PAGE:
From: Russ (Russ.Cooper@RC.ON.CA)
Date: 11/03/01

Message-ID:  <>
Date:         Fri, 2 Nov 2001 21:40:26 -0500
From: Russ <Russ.Cooper@RC.ON.CA>
Subject:      Re: Call to arms - INFORMATION ANARCHY

Edward Livengood suggested that disclosure is needed due to IDS products.
Let's get something straight, IDS and disclosures are chicken and the egg.
IDS didn't exist until full disclosure was popular, and can't exist without
it, but the benefits of IDS haven't been proven to be worthy of forcing the
continued support of full disclosure.

Many in the Anti-Virus community (Nick Fiztgerald for one) insist that
signature-based detection is the totally wrong approach. IDS is
signature-based detection (for the most part).

George Carlson and Rick Schneider suggested that there's a truism, "if I
know lots of others do also". Wrong assumption. Consider that most Vendors
do "extensive" testing prior to releasing a new product. The testing usually
involves smart users, stupid users, doing things the way they're supposed to
work, and doing things in a way not described. Despite this, lots of people
find problems never seen before.

Besides, there's no proof to this urban legend, nor is there likely ever to

Rick made another point, black hats, not script kiddiez, are our major
problem. While this is true, the directed attack is always going to be more
damaging than the scatter attack, the fact is that our security is more
focused to the en-masse attack scenario. Who's worried about getting a new
virus from a black hat, or are we more worried about someone bringing it in
from their home DSL-connected machine? We've more parameters in NT/W2K to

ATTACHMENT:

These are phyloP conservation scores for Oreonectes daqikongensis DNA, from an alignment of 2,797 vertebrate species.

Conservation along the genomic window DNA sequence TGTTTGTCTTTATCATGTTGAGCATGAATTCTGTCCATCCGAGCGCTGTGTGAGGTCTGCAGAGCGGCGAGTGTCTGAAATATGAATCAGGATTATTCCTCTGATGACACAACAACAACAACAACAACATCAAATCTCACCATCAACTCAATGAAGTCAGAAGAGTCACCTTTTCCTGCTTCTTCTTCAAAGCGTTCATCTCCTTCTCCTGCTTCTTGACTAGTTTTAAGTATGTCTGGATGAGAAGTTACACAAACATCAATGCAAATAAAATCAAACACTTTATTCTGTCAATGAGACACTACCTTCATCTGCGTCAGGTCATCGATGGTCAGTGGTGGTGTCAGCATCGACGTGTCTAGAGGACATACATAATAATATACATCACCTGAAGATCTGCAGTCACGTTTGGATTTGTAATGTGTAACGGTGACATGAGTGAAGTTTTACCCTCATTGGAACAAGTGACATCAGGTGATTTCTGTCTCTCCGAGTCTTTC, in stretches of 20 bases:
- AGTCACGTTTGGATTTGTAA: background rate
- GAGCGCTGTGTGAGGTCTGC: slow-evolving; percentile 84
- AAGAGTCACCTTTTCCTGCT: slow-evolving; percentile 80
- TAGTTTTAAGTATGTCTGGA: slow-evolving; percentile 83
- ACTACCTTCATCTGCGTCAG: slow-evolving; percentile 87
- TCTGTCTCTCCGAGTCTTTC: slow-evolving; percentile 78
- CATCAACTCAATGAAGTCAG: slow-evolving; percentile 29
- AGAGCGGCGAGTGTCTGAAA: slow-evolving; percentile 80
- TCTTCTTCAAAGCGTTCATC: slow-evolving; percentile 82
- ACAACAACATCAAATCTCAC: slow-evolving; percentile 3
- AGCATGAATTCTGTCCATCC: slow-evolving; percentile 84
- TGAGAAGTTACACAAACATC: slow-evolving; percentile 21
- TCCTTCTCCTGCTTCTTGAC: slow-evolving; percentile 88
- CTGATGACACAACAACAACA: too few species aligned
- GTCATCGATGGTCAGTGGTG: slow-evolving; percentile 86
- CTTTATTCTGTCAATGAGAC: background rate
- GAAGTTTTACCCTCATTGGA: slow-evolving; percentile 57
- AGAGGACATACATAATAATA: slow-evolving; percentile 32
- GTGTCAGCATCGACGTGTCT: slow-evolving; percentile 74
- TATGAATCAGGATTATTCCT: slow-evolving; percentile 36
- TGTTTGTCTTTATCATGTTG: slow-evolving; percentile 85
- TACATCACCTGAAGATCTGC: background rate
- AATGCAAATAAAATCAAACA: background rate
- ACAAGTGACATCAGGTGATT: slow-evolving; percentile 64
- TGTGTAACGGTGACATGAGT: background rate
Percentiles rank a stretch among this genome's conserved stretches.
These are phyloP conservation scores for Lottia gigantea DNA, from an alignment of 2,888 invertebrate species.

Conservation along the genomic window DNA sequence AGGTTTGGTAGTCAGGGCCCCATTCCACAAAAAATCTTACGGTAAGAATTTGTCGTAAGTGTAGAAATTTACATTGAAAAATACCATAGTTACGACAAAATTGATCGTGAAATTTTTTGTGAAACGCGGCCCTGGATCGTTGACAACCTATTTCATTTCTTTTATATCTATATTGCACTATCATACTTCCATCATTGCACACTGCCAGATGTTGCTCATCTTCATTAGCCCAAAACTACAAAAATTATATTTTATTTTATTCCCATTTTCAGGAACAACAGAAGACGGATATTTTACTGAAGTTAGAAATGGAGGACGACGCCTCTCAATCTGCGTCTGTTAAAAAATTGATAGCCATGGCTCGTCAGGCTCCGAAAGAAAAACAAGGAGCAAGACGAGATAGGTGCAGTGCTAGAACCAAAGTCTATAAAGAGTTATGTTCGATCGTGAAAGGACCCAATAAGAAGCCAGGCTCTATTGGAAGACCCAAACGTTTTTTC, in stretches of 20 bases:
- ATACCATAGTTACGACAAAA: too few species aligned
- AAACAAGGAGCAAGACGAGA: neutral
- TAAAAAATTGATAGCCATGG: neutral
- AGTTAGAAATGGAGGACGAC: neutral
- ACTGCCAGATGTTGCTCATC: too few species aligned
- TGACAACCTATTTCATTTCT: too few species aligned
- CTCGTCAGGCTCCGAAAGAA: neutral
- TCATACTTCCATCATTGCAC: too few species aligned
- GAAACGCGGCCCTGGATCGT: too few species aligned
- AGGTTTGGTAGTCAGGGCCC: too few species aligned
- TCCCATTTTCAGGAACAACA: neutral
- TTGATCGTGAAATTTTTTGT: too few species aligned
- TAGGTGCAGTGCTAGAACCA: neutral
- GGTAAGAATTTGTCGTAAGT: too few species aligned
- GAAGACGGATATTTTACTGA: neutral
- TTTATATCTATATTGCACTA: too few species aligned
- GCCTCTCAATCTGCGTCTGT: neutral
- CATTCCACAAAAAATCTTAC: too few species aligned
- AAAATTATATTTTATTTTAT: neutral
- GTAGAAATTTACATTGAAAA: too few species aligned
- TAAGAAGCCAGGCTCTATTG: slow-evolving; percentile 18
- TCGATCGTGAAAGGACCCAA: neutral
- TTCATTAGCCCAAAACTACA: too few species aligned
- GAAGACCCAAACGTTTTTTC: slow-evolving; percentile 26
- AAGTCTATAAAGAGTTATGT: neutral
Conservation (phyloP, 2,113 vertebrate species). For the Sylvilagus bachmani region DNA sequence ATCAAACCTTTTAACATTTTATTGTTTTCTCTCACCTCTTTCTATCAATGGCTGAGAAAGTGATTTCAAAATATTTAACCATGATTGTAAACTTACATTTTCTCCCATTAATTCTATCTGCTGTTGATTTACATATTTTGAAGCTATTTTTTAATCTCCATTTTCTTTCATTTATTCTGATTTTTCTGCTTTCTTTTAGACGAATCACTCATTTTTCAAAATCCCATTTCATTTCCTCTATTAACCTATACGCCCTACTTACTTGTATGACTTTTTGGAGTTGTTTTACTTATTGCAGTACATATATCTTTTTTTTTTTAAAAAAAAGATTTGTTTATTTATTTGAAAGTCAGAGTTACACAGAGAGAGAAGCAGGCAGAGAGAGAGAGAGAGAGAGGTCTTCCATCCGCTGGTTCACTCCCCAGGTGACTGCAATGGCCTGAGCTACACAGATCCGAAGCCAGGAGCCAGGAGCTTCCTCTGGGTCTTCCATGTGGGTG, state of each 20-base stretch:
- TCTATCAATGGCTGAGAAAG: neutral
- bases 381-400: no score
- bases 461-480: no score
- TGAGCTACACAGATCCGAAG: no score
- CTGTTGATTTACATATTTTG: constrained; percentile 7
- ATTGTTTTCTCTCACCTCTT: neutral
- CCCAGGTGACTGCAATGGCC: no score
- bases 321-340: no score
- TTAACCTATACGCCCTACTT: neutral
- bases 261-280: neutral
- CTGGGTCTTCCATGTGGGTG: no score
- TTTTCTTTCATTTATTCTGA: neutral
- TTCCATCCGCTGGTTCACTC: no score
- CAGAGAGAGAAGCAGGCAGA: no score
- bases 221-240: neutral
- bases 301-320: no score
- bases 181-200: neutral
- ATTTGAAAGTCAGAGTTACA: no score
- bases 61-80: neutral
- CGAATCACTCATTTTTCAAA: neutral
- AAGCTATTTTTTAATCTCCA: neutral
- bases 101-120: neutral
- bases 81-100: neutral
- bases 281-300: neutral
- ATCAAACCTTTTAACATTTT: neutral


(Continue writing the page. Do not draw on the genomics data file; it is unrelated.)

handle syn-floods than we do to handle protecting any given service. Our IDS
logs are filled to the brim with scatter attacks, so much so that finding
the concerted effort amongst the duhs is near impossible.

So why can't we focus on our biggest threat? Its not due to the skill of the
noise, but the noise itself. Should give pause to think about new solutions.

Then there's Carter Mobley's suggestion of a Netscape-like Bug Bounty
program out of Microsoft. And the silence would be enforced how Carter? By
contract? You think you couldn't make more money by being sued by Microsoft
for disclosing a security issue to the public? Not going to happen.
Microsoft have long offered a bounty, its just not cash, people are more
inclined to be wooed by the media than by Microsoft. Besides, what's the
best thing that came out of Netscape's Bug Bounty program...Georgi Guninski?


Delivery co-sponsored by Trend Micro, Inc.
Earn 5% rebate on licenses purchased for Trend Micro ScanMail for
Microsoft Exchange 2000 between October 1 and November 16. ScanMail
ensures 100% scanning of inbound and outbound traffic and provides
remote software management. For program details or to download your
30-day FREE evaluation copy: